As Australia is seared with heat and licking fires there are those ready to unleash technology that was squirreled away in dark and secret rooms. Some of these technologies are things such as predictive mapping (seen above with Geomancy and there are many other varieties). It works by analyzing images to see what human eyes don’t always see, almost like magic.
Photogrammetric artificial intelligence
Creating live holograms in real-time
California’s One Concern creating digital footprints
Crowdsourcing software Ushahidi (meaning “evidence” in Swahili) for tracking and predicting and managing violence and conflict
US Air Force’s Jet-Powered Robotic Wingman
Image: Daryl Mayer
Just in case you encounter a disaster or look up into the skies and see something akin to a hybrid fighter jet or drone, the US Air Force has successfully tested an advanced, jet-powered drone called the XQ58-A Valkyrie. It could accompany human-piloted fighter jets on missions but has a scalable autonomous system that can go fully autonomous. It travels in a swarm of drones.
Not Wholly Unexpected
A medical delivery drone from Zipline
Last August, over the dusty fields of Australia, highly autonomous drones made more than 380 deliveries of blood and other medical supplies to troops amid a live-fire war-games with U.S., Australian, and other forces.
So, if you have felt a sensation of oppression in the air, it just might be the spells being cast by the evil one. You are equipped to stand against those powers and principalities. Put on your armor. Jesus will be at your side.
Patrons and for QFiles subscribers on Friday I filmed, boots on the ground interview, with Aussie Watcher. It is still in production but will be available soon. We talked about the wildfires, what authority the enemy has on Australia for deploying spells, and what we can do to help. His suggestion was pleading for us all to pray for Australia and Australians. His prayer is that each one would come to the saving grace of Jesus Christ as their personal savior. His report is humbling, for he relays to all of us all: people, even pagans are now praying and calling out to God.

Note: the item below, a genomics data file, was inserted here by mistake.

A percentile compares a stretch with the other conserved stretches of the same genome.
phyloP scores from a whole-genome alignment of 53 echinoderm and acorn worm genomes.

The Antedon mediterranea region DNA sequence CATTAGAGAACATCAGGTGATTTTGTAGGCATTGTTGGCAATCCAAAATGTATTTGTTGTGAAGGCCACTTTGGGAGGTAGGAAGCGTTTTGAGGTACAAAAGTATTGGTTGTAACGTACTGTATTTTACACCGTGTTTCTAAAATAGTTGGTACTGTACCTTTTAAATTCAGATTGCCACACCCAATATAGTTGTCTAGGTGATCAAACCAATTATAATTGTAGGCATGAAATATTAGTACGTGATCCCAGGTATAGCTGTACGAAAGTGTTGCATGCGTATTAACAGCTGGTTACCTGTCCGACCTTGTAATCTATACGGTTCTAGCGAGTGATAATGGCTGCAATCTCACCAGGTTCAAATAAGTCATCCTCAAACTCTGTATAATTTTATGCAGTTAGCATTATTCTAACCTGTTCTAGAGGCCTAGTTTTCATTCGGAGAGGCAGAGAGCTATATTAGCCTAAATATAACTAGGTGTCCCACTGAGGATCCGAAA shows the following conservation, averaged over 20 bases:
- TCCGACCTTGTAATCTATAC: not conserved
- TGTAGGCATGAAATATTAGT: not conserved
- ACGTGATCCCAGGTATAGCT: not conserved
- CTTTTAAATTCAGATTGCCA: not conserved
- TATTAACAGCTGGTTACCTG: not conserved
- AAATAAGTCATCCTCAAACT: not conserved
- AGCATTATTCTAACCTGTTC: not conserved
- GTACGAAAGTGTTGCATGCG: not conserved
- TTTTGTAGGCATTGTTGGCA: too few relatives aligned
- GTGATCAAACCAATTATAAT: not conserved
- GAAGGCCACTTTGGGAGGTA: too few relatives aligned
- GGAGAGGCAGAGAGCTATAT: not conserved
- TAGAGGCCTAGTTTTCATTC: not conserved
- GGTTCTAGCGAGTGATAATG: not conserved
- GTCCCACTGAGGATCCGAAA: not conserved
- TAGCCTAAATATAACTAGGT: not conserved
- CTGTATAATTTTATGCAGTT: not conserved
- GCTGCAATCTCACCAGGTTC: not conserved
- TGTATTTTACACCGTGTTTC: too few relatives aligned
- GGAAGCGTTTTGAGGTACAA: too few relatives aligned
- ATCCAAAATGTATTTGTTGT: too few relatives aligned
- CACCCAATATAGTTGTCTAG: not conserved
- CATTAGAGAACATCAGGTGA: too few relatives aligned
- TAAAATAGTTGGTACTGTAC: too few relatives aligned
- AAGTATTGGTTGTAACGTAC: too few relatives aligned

Celeste has worked as a contractor for Homeland Security and FEMA. Her training and activations include the infamous day of 911, flood and earthquake operations, mass casualty exercises, and numerous other operations. Celeste is FEMA certified and has completed the Professional Development Emergency Management Series.
Integrated EM: Preparedness, Response, Recovery, Mitigation
Emergency Plan Design including all Emergency Support Functions
Principles of Emergency Management
Developing Volunteer Resources
Emergency Planning and Development
Leadership and Influence, Decision Making in Crisis
Exercise Design and Evaluation
Public Assistance Applications
Emergency Operations Interface
Public Information Officer
Flood Fight Operations
Domestic Preparedness for Weapons of Mass Destruction
Incident Command (ICS-NIMS)
Multi-Hazards for Schools
Rapid Evaluation of Structures-Earthquakes
Weather Spotter for National Weather Service
Logistics, Operations, Communications
Community Emergency Response Team Leader
Celeste grew up in military & governmental home with her father working for the Naval Warfare Center, and later as Assistant Director for Public Lands and Natural Resources, in both Washington State and California. Celeste also has training and expertise in small agricultural lobbying, Integrative/Functional Medicine, asymmetrical and symmetrical warfare, and Organic Farming.. EMF Protection My educational eBooks Prep Resources for the Climate Chaos Climate Revolution: The Grand Solar Minimum Trusted Source CBD Oil
The graphene revolution is upon us. If the visionaries are to be believed, the next generation of more or less everything is going to be based on this wonder material–sensors, actuators, transistors and information processors and so on. There seems little that graphene can’t do.
But there’s one fly in the ointment. Nobody has yet worked out how to make graphene in large, reliable quantities or how to carve and grow it into the shapes necessary for the next generation of devices.
That’s largely because it’s tricky growing anything into a layer only a single atom thick. But for carbon, it’s all the more difficult because of this element’s affinity to other atoms, including itself. A carbon sheet will happily curl up and form a tube or a ball or some more exotic shape. It will also react with other atoms nearby, which prevents growth and can even tear graphene apart.
So a better understanding of the way a graphene sheet interacts with itself and its environment is crucial if physicists are ever going to tame this stuff.
Enter Konstantin Novoselov at the University of Manchester and a few pals who have spent more than a few hours staring at graphene sheets through an electron microscope to see how it behaves.
Today, these guys say they’ve discovered why graphene appears so unpredictable. It turns out that if you make a hole in graphene, the material automatically knits itself back together again.